The combination of heavy trains and worn out tracks is a “firecracker waiting to happen” according to a veteran CN engineer who contacted News Talk Radio in the wake of the fiery train derailment near Clair, Sask.
The man asked to remain anonymous, given his position with the rail line. He’s familiar with the Prairie North Line (PNL).
“If the west is anything like the east, it can’t handle the traffic,” he said.
CN Rail has confirmed the two tankers that leaked and sparked a fire during the derailment near Clair were the older models.
On Tuesday, 26 of a train's 100 cars derailed including six carrying dangerous goods. Two cars carrying petroleum distillates leaked, causing the fire which forced the temporary evacuation of the town of Clair.
The University of Saskatchewan has picked its next Board of Governors chair.
Current chair Susan Millburn is set to end her term October 18.
In a media release issued by the school Thursday, it was announced that Greg Smith will be the one to take over.
Smith, an accountant, is a partner in a firm based in Swift Current. He's been on the Board of Governors since his appointment in 2007.
SGI has set up an online survey to find out what its customers think of the Safe Driver Recognition Program.
Under the program that was instituted in 2002, drivers get positive points on their license with a safe driving record which entitles them to a discount on their car insurance. Things like at-fault crashes and breaking the law will result in negative points.
The survey will ask customer opinions about possible changes to the program, including:
Starting Friday the University of Saskatchewan plans to spend $10,000 per day to provide bus service for its students.
Some gay men are questioning why they are still banned from donating blood while HIV infection rates in Saskatchewan are lower among gay men than other groups.
“I think a lot of people, especially myself, wish there was something we could do to help or contribute,” said Dan Shier, marketing manager for Queen City Pride. He says it's frustrating to hear about a push for donations during a blood shortage when he can't donate.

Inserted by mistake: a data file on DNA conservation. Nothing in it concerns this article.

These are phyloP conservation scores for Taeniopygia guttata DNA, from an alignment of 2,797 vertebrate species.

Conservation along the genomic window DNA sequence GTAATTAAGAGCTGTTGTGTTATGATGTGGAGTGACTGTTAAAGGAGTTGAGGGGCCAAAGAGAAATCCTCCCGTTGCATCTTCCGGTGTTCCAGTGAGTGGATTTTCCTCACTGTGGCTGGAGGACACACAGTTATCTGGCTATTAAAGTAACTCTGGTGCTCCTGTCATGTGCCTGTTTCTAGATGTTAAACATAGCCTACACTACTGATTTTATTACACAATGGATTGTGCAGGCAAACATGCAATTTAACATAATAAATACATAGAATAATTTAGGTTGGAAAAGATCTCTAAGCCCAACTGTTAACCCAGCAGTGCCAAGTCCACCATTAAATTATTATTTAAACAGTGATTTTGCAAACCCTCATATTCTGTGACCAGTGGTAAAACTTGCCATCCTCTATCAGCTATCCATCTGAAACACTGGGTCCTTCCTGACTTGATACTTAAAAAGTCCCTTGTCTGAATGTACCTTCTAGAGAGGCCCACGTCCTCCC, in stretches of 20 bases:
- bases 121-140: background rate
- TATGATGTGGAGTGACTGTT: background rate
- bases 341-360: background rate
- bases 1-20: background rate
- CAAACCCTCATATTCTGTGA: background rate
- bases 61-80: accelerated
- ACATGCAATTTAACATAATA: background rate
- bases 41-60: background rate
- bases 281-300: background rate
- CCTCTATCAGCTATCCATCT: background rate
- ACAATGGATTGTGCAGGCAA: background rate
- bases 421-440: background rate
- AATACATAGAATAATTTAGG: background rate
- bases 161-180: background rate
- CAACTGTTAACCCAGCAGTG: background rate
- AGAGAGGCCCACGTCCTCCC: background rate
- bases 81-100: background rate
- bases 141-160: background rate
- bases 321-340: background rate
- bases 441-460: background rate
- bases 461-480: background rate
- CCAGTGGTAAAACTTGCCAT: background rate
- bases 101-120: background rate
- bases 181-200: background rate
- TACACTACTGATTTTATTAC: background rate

A massive culvert is being installed on Highway 22 at a section that was washed out by flood waters this past summer.
The Ministry of Highways is working at putting the five-metre wide, 67-metre long culvert near the junction of Highway 47 at Pearl Creek. It will once again allow vehicles onto the road that washed out in early July.
“This summer’s flooding caused major disruptions to the provincial highway system,” Highways and Infrastructure Minister Nancy Heppner said in a news release.. “We’ve been working to repair culverts, bridges and roads ever since."
"Derek Boogaard did not have to fight," reads the first line in a new book about the Saskatchewan-born NHL enforcer's life and death.
Boogaard died in May 2013 from an accidental drug and alcohol overdose while recovering from a concussion. His death threw more fuel on the fire in the debate over the harmful effects of brain injuries in players in the NHL.
John Branch is the journalist for the New York Times who has been covering the Boogaard story for years. He's also the author of Boy on Ice: The Derek Boogaard Story.
The Regina Farmer’s Market will be staying downtown even as the snow falls.
Indoor markets will now be held at the Shrine Centre on Hamilton Street starting October 18.
Excessive speed and driver-error were not factors in a fiery train derailment west of Wadena on Tuesday.
Director of public relations with CN Rail, Jim Feeny said after a day on site, three Transportation Safety Board (TSB) investigators ruled out excessive speed and driver-error as potential causes for the derailment.
The train, which started in Winnipeg and was bound for Saskatoon, was moving 100 cars, 40 of which were loaded.